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Old 05-02-2008, 11:18 AM   #1
Arden Cogar Jr.
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Default Question about dynamic speed lifts and it's affect upon speed strength reserves....

Hello all,
Maybe this is a question for Greg, or anyone who wants to chime in. As many know, I compete in lumberjack sports for a hobby. It's a sport predicated upon hand eye coordination and hand speed. I got into olympic lifting to make myself faster and It's had great carryover. However, as my season is fastly approaching and my event training volume increasing, I'm finding myself increasingly tired and having absoltuely no "snap" in either my event training sessions or my olympic lifting training sessions.

I've been bantering this back in forth with colleagues and coaches and I'm starting to come to the conclusion that I need to step back from the speed lifts for a little bit and concentrate on my speed event training. Keep on working on ME strength movements (front squat, deads, push presses, squats, ohs, pull ups, hspu, etc...) but back away from c&J and snatches.

I really respect all the folk who take the time to post thoughts and offer advice here and I would appreciate any input anyone may have.

Thanks in advance.

All the best,
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Old 05-02-2008, 11:37 AM   #2
Mike ODonnell
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Take a slow week....rest...recover...work on skill stuff only. That would be my recommendation.
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Last edited by Mike ODonnell; 05-02-2008 at 11:46 PM. Reason: Keeping it simple from now on...to appease the masses....yeah....thats it....
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Old 05-02-2008, 11:51 AM   #3
Dave Van Skike
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Well it's either adrenal fatigue, leaky gut or nightshades.

How's the IF? Zone blocks? enough tabata's?

or......maybe it's the obvious stuff.

Were I in your generously sized shoes, I'd dance with the girl what brung me. I'd go back to the basics, take a couple rest days and then a couple play days.

Drop the volume (you are so freaking strong you're not going to lose ME strength) adn jsut play it. at most singles and doubles as awarm up for your events and then do the events.

I always have the impulse to hammer my weaknesses well past the point where I'm gettign better. The best thing for me, once I start obviously regressing opr losign snap is to drop volume and go back to stuff I'm good at for a while and just play it. All that shit levels out.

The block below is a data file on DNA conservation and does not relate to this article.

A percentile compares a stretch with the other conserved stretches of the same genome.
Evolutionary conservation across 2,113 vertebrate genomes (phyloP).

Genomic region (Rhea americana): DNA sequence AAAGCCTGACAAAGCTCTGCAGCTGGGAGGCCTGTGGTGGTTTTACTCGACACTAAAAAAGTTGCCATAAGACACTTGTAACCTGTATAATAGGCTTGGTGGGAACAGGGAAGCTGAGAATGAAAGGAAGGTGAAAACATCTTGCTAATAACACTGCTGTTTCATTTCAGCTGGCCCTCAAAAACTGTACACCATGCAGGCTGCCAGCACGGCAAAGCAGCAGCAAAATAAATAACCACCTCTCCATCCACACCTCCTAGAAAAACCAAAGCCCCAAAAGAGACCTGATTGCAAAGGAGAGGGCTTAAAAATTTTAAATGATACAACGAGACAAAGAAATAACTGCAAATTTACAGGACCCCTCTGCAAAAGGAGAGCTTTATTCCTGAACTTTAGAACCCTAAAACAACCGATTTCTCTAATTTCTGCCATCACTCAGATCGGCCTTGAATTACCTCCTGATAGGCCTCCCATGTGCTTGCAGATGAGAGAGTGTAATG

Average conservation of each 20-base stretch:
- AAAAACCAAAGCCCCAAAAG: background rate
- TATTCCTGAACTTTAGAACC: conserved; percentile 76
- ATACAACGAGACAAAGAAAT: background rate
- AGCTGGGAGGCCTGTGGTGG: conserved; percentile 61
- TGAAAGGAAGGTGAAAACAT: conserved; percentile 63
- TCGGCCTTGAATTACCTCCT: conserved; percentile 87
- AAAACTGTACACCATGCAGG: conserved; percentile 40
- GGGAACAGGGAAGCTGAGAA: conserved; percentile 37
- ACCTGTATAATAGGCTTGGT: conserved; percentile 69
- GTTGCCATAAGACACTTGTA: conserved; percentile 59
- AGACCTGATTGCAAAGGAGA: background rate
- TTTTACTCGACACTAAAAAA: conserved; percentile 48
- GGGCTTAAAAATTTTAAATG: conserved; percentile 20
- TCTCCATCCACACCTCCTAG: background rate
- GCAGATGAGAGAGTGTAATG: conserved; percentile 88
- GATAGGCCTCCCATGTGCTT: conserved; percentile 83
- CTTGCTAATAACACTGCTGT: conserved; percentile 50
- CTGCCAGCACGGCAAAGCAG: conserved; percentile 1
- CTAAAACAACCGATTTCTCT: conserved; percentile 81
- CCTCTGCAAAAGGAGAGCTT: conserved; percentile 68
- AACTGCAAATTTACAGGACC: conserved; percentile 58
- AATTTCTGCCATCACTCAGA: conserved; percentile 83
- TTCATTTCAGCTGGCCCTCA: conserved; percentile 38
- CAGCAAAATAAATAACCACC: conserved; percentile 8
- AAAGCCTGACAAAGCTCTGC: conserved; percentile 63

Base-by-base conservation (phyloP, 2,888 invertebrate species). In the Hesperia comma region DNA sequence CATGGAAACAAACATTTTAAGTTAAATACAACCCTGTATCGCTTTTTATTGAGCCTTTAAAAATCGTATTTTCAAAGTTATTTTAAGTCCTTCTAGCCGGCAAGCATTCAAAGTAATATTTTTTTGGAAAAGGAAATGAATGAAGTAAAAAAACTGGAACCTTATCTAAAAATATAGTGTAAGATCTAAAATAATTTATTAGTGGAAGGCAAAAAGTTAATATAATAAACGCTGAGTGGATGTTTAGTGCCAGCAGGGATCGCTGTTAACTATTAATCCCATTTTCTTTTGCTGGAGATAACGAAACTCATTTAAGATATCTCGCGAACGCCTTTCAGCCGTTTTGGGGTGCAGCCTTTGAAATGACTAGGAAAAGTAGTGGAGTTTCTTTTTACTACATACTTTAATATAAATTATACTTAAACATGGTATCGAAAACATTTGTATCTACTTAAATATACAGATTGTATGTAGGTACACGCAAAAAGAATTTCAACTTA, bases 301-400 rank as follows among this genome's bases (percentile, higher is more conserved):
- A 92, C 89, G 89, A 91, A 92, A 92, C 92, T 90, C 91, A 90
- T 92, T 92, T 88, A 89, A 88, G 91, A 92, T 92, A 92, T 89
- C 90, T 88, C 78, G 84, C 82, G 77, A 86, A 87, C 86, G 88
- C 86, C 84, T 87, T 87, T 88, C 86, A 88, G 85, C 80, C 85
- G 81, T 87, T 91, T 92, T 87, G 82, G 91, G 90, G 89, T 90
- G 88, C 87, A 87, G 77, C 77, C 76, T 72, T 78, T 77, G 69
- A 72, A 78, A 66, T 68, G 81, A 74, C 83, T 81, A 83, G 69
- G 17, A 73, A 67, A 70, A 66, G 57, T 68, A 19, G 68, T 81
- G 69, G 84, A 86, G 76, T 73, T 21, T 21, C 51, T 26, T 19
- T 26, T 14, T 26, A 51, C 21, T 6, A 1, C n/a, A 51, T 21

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Old 05-02-2008, 11:52 AM   #4
Greg Everett
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Arden -

Typical competition prep involves systematically reducing volume (and usually loading) and moving more into sport-specific skill work. So a few weeks out, I'd start cutting back on the o-lifts - singles only, fewer sets - basically just some maintenance work.
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Old 05-02-2008, 12:41 PM   #5
Arden Cogar Jr.
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Mike, Dave, and Greg,
Thank you so much for your thought and effort. Makes perfect sense in what you've written. I've backed off the past few days and I'm already feeling better. I'm doing a demo tomorrow, and event training with some friends and my daughter on Sunday. But no weights until Monday.

I really think I fried my CNS and was in adrenal fatigue. The past four weeks, I've been doing complexes for both my snatch and c&j warm ups (power, hang, full). On my snatch day, I'd do the complex, then three drop snatches with the weight. I'd do these things every other day and even train on days I didn't lift. I think I really need to cut the complexes out for a while.

Dave, very good points and thanks for the kind words. Time to go back to my bread and butter training for a bit. Oh, that does not mean I'm going to do a bicep curl of any sort. Phil and I often joke about training biceps and, given your background and training, I think you'll get the joke.

I sincerely appreciate everyone's time.

All the best,
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Old 05-02-2008, 10:05 PM   #6
Steven Low
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It's like trying to train sprints everyday.... you can't do it.

Not necessarily adrenal fatigue but something similar of the sort. Probably CNS/sympathetic blunted response.

Speaking of which on a similar note I have a link to a study on my other comp about 1 RM only training consecutive days in a row leading to overtraining. I'll post it next time I get the chance.

Last edited by Steven Low; 05-02-2008 at 11:41 PM.
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Old 05-03-2008, 05:50 AM   #7
Steve Rogers
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Dan John's book "From the Ground Up" at http://danjohn.org/book.html covers the use of Olympic lifts for sports strength training. If you haven't read it, I think you'd find it worth your time. Particularly note page 35 on recovery, page 57 on in season training, and page 66 on year round training. While the book is gear towards lifting and trhrowing, it should be applicable to the lumberjack events.
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